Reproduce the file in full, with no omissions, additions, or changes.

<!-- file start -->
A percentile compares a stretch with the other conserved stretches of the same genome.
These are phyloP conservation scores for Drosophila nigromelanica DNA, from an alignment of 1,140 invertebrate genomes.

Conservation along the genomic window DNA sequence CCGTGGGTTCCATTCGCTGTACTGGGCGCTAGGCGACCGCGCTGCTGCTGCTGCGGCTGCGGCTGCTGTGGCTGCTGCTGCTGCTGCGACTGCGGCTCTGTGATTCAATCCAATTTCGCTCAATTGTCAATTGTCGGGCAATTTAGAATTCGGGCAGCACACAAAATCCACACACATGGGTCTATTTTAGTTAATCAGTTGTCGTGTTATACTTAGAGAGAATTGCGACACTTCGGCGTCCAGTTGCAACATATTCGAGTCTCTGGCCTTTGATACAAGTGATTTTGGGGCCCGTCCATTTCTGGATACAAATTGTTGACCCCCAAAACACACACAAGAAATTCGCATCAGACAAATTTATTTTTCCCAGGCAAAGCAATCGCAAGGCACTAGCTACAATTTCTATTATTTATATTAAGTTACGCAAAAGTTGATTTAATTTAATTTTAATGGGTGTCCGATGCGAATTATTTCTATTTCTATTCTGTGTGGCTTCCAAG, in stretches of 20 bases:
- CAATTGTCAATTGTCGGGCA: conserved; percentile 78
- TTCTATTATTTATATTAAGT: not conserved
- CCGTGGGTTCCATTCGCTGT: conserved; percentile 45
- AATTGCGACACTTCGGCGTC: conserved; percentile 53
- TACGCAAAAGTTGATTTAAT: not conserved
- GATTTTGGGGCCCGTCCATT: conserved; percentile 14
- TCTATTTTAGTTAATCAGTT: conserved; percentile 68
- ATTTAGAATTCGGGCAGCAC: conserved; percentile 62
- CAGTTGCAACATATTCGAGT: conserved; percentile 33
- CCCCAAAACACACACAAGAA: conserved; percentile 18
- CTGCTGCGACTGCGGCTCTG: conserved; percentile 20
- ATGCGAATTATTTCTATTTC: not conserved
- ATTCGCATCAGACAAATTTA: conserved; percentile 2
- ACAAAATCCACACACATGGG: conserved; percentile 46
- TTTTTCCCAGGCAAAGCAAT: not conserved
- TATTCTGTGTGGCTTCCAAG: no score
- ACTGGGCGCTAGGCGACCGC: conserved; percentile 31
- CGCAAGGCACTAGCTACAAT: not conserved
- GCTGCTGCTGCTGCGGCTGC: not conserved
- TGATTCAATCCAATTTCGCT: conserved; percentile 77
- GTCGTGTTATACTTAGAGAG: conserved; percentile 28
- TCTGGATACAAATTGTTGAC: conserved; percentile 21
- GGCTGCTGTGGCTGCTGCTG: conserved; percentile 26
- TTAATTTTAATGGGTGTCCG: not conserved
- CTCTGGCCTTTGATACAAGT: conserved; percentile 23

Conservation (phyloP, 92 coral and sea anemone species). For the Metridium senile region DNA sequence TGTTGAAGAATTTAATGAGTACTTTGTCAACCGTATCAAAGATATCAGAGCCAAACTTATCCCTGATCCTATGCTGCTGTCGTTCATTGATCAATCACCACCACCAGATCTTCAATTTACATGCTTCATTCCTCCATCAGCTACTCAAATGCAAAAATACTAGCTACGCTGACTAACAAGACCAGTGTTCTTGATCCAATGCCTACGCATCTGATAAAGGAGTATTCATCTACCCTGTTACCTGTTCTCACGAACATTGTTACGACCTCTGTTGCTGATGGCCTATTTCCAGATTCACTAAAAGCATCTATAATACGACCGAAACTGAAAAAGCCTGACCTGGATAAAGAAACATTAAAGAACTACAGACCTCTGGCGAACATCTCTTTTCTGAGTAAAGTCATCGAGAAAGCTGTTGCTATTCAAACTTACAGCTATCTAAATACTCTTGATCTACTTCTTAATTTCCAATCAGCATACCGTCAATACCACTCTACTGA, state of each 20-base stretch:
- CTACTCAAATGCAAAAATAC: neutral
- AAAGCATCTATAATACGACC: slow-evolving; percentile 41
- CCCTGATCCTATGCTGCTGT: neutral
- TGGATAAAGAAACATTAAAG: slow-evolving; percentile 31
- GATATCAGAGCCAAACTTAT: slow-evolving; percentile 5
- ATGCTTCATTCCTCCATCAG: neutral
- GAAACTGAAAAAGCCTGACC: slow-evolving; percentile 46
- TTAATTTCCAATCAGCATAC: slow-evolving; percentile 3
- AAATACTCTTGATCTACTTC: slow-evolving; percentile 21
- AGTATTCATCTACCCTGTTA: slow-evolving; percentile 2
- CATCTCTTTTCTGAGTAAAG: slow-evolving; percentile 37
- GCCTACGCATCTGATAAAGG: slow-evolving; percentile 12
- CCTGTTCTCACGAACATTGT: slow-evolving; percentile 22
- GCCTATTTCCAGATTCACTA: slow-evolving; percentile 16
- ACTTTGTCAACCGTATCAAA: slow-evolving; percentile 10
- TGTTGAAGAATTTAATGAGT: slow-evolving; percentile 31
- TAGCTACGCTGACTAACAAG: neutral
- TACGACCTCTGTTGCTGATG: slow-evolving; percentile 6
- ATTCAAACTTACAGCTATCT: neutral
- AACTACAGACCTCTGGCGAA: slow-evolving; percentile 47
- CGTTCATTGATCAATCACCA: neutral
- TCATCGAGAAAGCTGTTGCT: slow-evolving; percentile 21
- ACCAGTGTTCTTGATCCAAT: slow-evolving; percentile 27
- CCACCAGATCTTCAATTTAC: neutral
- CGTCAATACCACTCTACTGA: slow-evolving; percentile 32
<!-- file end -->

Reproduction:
A percentile compares a stretch with the other conserved stretches of the same genome.
These are phyloP conservation scores for Drosophila nigromelanica DNA, from an alignment of 1,140 invertebrate genomes.

Conservation along the genomic window DNA sequence CCGTGGGTTCCATTCGCTGTACTGGGCGCTAGGCGACCGCGCTGCTGCTGCTGCGGCTGCGGCTGCTGTGGCTGCTGCTGCTGCTGCGACTGCGGCTCTGTGATTCAATCCAATTTCGCTCAATTGTCAATTGTCGGGCAATTTAGAATTCGGGCAGCACACAAAATCCACACACATGGGTCTATTTTAGTTAATCAGTTGTCGTGTTATACTTAGAGAGAATTGCGACACTTCGGCGTCCAGTTGCAACATATTCGAGTCTCTGGCCTTTGATACAAGTGATTTTGGGGCCCGTCCATTTCTGGATACAAATTGTTGACCCCCAAAACACACACAAGAAATTCGCATCAGACAAATTTATTTTTCCCAGGCAAAGCAATCGCAAGGCACTAGCTACAATTTCTATTATTTATATTAAGTTACGCAAAAGTTGATTTAATTTAATTTTAATGGGTGTCCGATGCGAATTATTTCTATTTCTATTCTGTGTGGCTTCCAAG, in stretches of 20 bases:
- CAATTGTCAATTGTCGGGCA: conserved; percentile 78
- TTCTATTATTTATATTAAGT: not conserved
- CCGTGGGTTCCATTCGCTGT: conserved; percentile 45
- AATTGCGACACTTCGGCGTC: conserved; percentile 53
- TACGCAAAAGTTGATTTAAT: not conserved
- GATTTTGGGGCCCGTCCATT: conserved; percentile 14
- TCTATTTTAGTTAATCAGTT: conserved; percentile 68
- ATTTAGAATTCGGGCAGCAC: conserved; percentile 62
- CAGTTGCAACATATTCGAGT: conserved; percentile 33
- CCCCAAAACACACACAAGAA: conserved; percentile 18
- CTGCTGCGACTGCGGCTCTG: conserved; percentile 20
- ATGCGAATTATTTCTATTTC: not conserved
- ATTCGCATCAGACAAATTTA: conserved; percentile 2
- ACAAAATCCACACACATGGG: conserved; percentile 46
- TTTTTCCCAGGCAAAGCAAT: not conserved
- TATTCTGTGTGGCTTCCAAG: no score
- ACTGGGCGCTAGGCGACCGC: conserved; percentile 31
- CGCAAGGCACTAGCTACAAT: not conserved
- GCTGCTGCTGCTGCGGCTGC: not conserved
- TGATTCAATCCAATTTCGCT: conserved; percentile 77
- GTCGTGTTATACTTAGAGAG: conserved; percentile 28
- TCTGGATACAAATTGTTGAC: conserved; percentile 21
- GGCTGCTGTGGCTGCTGCTG: conserved; percentile 26
- TTAATTTTAATGGGTGTCCG: not conserved
- CTCTGGCCTTTGATACAAGT: conserved; percentile 23

Conservation (phyloP, 92 coral and sea anemone species). For the Metridium senile region DNA sequence TGTTGAAGAATTTAATGAGTACTTTGTCAACCGTATCAAAGATATCAGAGCCAAACTTATCCCTGATCCTATGCTGCTGTCGTTCATTGATCAATCACCACCACCAGATCTTCAATTTACATGCTTCATTCCTCCATCAGCTACTCAAATGCAAAAATACTAGCTACGCTGACTAACAAGACCAGTGTTCTTGATCCAATGCCTACGCATCTGATAAAGGAGTATTCATCTACCCTGTTACCTGTTCTCACGAACATTGTTACGACCTCTGTTGCTGATGGCCTATTTCCAGATTCACTAAAAGCATCTATAATACGACCGAAACTGAAAAAGCCTGACCTGGATAAAGAAACATTAAAGAACTACAGACCTCTGGCGAACATCTCTTTTCTGAGTAAAGTCATCGAGAAAGCTGTTGCTATTCAAACTTACAGCTATCTAAATACTCTTGATCTACTTCTTAATTTCCAATCAGCATACCGTCAATACCACTCTACTGA, state of each 20-base stretch:
- CTACTCAAATGCAAAAATAC: neutral
- AAAGCATCTATAATACGACC: slow-evolving; percentile 41
- CCCTGATCCTATGCTGCTGT: neutral
- TGGATAAAGAAACATTAAAG: slow-evolving; percentile 31
- GATATCAGAGCCAAACTTAT: slow-evolving; percentile 5
- ATGCTTCATTCCTCCATCAG: neutral
- GAAACTGAAAAAGCCTGACC: slow-evolving; percentile 46
- TTAATTTCCAATCAGCATAC: slow-evolving; percentile 3
- AAATACTCTTGATCTACTTC: slow-evolving; percentile 21
- AGTATTCATCTACCCTGTTA: slow-evolving; percentile 2
- CATCTCTTTTCTGAGTAAAG: slow-evolving; percentile 37
- GCCTACGCATCTGATAAAGG: slow-evolving; percentile 12
- CCTGTTCTCACGAACATTGT: slow-evolving; percentile 22
- GCCTATTTCCAGATTCACTA: slow-evolving; percentile 16
- ACTTTGTCAACCGTATCAAA: slow-evolving; percentile 10
- TGTTGAAGAATTTAATGAGT: slow-evolving; percentile 31
- TAGCTACGCTGACTAACAAG: neutral
- TACGACCTCTGTTGCTGATG: slow-evolving; percentile 6
- ATTCAAACTTACAGCTATCT: neutral
- AACTACAGACCTCTGGCGAA: slow-evolving; percentile 47
- CGTTCATTGATCAATCACCA: neutral
- TCATCGAGAAAGCTGTTGCT: slow-evolving; percentile 21
- ACCAGTGTTCTTGATCCAAT: slow-evolving; percentile 27
- CCACCAGATCTTCAATTTAC: neutral
- CGTCAATACCACTCTACTGA: slow-evolving; percentile 32